Being back in the same bedroom of the family home he grew up in and helping to coach Berkeley Eagles under-18s in his spare time, Jack Bird must feel like he never left the Dragons.
Bird has got a premiership ring, State of Origin jerseys and the scars from back-to-back knee reconstructions to remind him of his six seasons with Cronulla and Brisbane but the 25-year-old is enjoying his return to the club he was expected to make his NRL debut for.
While he is still recovering from the second ACL tear in March, Bird reminds those who doubt he can regain the form that earned him six Origin appearances for NSW that he had overcome a knee reconstruction and rheumatoid arthritis before leaving St George Illawarra in 2015.
Those setbacks occurred when the Berkeley junior was 16 years old and sidelined him for 19 months but Bird bounced back and he wants to use his experiences to inspire young players at the Eagles and Dragons.
He also believes St George Illawarra can win a premiership in coming seasons.
"I've dealt with my fair share of demons, I've been through it all before," Bird said. "The last few years, specifically, have been pretty tough mentally but there's no doubt in my mind I can get back to being 100 per cent fit.
"I've always been doubted in my life so it's nothing new to me. I'm not here to prove anyone wrong, I'm just here to prove myself right.
"I also want to try and help improve the young fellows coming through. Obviously I have been through a tough time so if anyone is going through a tough time I would like to help them through that."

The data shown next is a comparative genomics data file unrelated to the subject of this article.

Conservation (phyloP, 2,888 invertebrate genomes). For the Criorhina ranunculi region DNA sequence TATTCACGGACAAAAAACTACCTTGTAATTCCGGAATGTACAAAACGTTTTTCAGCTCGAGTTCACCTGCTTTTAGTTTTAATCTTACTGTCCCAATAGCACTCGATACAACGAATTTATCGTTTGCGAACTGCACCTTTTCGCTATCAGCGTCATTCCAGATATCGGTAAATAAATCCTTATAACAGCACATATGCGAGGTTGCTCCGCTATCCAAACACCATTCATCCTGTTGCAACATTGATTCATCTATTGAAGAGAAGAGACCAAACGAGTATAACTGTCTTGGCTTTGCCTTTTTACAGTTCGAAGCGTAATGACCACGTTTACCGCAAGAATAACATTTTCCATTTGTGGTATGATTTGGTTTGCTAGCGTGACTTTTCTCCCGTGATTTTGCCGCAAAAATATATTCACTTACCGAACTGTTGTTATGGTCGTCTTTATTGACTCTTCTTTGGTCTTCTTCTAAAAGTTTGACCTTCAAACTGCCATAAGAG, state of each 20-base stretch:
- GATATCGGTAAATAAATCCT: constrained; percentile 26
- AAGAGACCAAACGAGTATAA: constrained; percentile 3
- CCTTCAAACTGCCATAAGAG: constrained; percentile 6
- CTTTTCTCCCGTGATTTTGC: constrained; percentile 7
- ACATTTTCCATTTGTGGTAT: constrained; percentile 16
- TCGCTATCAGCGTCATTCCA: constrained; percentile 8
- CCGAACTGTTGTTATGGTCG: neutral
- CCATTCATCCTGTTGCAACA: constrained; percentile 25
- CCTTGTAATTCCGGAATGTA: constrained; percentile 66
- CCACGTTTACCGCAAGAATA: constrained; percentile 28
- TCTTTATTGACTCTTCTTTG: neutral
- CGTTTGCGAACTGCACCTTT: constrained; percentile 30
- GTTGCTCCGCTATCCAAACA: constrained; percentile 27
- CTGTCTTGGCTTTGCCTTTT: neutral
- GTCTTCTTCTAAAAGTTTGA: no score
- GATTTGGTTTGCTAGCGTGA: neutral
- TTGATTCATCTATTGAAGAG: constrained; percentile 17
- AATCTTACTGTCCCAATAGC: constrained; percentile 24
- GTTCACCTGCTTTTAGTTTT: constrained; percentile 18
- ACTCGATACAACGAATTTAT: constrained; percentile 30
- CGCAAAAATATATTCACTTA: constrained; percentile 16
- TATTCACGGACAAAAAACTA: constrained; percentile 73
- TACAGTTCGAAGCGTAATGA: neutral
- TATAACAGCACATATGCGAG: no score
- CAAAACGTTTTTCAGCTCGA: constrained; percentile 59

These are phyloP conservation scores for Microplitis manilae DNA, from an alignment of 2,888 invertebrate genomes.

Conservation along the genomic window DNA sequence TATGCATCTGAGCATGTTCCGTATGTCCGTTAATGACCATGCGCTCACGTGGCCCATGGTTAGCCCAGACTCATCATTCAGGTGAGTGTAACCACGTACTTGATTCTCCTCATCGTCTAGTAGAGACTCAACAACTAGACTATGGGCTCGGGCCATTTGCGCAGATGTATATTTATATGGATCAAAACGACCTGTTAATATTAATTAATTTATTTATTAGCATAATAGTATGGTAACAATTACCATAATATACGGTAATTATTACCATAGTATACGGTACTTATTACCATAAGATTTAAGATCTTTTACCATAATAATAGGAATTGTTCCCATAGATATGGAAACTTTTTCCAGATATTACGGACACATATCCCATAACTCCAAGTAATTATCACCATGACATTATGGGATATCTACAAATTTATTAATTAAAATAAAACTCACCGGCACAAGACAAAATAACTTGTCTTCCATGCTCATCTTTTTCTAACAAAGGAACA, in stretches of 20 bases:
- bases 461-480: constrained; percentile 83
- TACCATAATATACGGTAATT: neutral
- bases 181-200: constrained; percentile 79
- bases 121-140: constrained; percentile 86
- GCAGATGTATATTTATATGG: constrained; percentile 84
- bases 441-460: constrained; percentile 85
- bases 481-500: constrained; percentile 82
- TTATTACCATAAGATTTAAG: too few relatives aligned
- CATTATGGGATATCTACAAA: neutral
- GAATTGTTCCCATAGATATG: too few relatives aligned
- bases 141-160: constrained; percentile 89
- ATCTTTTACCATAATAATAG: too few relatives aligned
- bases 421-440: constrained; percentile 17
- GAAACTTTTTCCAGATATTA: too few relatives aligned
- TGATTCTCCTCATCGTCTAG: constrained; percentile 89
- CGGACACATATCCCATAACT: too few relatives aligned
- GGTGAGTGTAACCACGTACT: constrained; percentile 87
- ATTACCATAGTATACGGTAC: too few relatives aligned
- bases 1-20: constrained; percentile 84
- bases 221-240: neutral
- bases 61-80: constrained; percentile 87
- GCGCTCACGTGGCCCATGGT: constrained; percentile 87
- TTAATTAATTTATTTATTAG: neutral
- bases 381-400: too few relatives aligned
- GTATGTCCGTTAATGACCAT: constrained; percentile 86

It's why he decided to help coach the Berkeley under-18s team after a meeting with club officials on Wednesday.
Like Bird, the Eagles have been doing it tough in recent seasons and he wants to give something back to the club that helped him on his way to an NRL premiership with the Sharks in 2016, Origin selection and a lucrative Broncos contract.
"Berkeley hasn't had an under-18s team for a long time so to go back there and help coach my junior team is something I'm looking forward to," he said.
"I actually met up with them yesterday and I am going to go down and help them. It'll be great to get back and help some boys come through the ranks.
"To grow up from nothing and try to make the NRL is something you always want to do because that's what I went through.
"I love Berkeley, all of my family's from there and I am living back at home in the bedroom I grew up in. I've got such good mates I grew up with and a lot of them are playing there again so to get the opportunity to go back and help them is something I'm looking forward to."
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With just six members of the St George Illawarra squad having played more than 100 NRL matches, new coach Anthony Griffin is likely to be looking to Bird to provide some leadership to his young teammates.
However, Bird's first concern is getting himself fully fit so he can finally make his Dragons debut in round one of the Telstra Premiership against the Sharks at Netstrata Jubilee Stadium.
After three successful seasons with Cronulla, Bird managed just 17 matches for the Broncos in the next three years and was released to the Dragons last month.
"It was pretty much the first time I'd been criticised publicly and it was pretty tough because when you go up there and you have got all the pressure on your shoulders you want to go out there and show everyone what you can do," Bird said.
"It was kind of hard to deal with because it's in the paper every day up there, and you're always getting blasted for something that's out of your control. I can't help it if I get injured.
"You want to go out there and show everyone what you can do but when you're injured you can't, and that gets frustrating at times. You try to push yourself a little bit too hard to get back out there then you get injured again.
"That's in the past and my main focus is just to get myself 100 per cent fit for the Dragons and hopefully we can win a comp here. There is no doubt in my mind that we can and we have just got to work hard as a team."